Purchaser submitted an offer, Seller submitted a counteroffer. Counteroffer was never accepted by Purchaser, expiration dates expired. Months later, property values escalated. After discovering the Seller was experiencing financial difficulties due to a lengthy divorce, Purchaser decided to press a closing, and when that didn’t work, force a sale. Purchaser created a completely new contract, complete with forged initials, and submitted this as the exucuted contract. Lis pendence and complaint followed when the seller refused to comply with the demanded closing.
OF COURSE; a counterclaim (for fraud) has been filed by the seller, but the waiting game of the courts, and funds needed for legal representation will not work with the sellers current financial status; the purchasers pursued their actions based on thier knowledge of this, knowing that thier filing, and the blocking of sellers equity would “bully” seller into having to fold before she could substantially hit back.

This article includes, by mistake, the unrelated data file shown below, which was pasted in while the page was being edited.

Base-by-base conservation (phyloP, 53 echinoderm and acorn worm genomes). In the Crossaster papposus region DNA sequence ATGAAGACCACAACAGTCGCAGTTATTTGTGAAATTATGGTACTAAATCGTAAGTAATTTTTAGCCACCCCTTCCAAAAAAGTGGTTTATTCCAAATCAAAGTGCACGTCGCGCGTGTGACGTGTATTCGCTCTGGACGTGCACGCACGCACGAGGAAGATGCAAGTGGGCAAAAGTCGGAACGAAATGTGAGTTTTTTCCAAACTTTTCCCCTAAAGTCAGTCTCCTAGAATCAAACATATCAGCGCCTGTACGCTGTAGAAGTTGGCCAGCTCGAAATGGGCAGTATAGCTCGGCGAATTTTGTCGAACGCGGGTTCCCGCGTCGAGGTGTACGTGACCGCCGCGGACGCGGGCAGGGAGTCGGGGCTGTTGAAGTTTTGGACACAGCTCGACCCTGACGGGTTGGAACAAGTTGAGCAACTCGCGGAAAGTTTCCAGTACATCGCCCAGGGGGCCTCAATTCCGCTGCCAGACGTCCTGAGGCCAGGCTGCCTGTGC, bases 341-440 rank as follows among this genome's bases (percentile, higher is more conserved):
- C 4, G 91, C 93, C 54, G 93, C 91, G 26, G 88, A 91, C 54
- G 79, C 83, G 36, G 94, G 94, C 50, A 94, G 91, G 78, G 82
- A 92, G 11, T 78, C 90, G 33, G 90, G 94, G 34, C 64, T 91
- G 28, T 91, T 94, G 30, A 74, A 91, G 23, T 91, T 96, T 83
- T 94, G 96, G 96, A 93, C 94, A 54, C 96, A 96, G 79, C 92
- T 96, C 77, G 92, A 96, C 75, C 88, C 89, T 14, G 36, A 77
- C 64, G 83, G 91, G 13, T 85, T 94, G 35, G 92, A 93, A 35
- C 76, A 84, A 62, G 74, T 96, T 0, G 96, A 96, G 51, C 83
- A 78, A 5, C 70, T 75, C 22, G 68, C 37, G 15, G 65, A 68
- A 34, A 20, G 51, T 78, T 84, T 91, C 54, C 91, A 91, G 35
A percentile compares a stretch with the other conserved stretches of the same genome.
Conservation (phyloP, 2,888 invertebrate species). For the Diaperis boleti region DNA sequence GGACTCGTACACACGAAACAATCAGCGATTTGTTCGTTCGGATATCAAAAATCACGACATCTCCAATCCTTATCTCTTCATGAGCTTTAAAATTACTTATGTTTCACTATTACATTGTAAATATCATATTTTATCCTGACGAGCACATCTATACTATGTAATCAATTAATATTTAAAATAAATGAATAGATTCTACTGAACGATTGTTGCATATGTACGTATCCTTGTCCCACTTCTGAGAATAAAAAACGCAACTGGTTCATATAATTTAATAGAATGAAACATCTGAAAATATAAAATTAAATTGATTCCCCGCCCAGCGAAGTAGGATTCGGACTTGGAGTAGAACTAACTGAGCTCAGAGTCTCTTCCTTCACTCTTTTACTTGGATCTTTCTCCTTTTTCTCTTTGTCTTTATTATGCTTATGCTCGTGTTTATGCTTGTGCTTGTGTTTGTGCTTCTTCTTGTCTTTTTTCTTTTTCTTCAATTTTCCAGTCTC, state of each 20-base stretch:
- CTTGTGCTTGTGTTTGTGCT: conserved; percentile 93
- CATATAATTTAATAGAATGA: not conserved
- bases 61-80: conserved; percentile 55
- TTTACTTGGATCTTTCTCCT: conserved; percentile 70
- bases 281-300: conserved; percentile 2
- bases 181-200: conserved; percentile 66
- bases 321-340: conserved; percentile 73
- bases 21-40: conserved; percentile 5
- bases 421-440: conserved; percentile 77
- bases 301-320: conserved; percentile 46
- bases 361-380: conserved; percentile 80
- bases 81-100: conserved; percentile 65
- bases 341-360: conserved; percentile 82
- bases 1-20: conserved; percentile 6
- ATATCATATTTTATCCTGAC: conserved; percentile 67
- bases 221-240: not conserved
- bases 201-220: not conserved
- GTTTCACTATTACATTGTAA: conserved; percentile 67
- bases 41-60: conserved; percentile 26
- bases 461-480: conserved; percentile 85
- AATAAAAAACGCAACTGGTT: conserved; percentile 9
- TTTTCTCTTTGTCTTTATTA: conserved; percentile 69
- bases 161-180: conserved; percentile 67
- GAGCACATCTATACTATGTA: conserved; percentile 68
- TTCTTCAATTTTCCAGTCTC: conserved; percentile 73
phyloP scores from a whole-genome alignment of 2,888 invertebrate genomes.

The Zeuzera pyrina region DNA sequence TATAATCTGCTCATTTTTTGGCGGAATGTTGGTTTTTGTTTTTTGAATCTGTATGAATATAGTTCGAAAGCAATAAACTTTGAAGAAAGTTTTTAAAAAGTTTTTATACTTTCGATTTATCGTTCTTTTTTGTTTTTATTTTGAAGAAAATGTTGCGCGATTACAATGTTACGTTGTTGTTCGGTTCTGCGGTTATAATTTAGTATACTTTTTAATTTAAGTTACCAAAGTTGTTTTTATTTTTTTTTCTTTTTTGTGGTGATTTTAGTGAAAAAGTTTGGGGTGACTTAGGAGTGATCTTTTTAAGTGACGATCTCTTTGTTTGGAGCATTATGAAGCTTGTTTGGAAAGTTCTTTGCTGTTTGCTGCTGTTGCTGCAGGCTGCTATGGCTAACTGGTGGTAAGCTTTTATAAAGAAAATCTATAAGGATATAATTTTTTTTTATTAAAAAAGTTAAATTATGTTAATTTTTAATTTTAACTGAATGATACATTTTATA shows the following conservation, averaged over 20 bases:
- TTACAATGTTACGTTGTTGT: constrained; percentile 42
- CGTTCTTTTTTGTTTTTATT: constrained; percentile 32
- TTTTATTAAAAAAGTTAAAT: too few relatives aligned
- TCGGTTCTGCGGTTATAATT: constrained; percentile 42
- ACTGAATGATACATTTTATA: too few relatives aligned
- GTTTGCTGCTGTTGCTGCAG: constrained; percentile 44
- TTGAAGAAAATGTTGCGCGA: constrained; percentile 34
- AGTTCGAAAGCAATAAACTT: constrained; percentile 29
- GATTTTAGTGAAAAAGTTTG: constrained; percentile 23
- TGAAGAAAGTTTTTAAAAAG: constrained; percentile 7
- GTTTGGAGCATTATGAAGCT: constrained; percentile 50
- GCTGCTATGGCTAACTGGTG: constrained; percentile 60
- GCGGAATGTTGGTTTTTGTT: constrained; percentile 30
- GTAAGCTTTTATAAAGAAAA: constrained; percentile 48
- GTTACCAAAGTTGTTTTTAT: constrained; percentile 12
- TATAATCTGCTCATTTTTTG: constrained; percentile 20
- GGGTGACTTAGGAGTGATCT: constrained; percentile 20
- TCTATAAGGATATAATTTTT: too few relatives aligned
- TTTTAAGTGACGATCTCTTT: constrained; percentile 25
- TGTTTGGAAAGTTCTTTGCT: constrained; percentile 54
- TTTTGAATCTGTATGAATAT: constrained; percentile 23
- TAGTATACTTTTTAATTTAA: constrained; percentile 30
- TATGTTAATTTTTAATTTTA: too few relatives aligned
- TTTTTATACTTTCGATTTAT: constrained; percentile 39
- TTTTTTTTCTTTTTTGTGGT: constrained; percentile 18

Besides a counterclaim, what else can the seller do to protect herself? Poster welcomes personal reply

Isn’t fraud a criminal activity, with the case prosecuted by the district attorney? Is so, then there is no legal fee to be paid by the victim of the fraud.

Perhaps the seller should contact the district attorney’s office to see where she stands.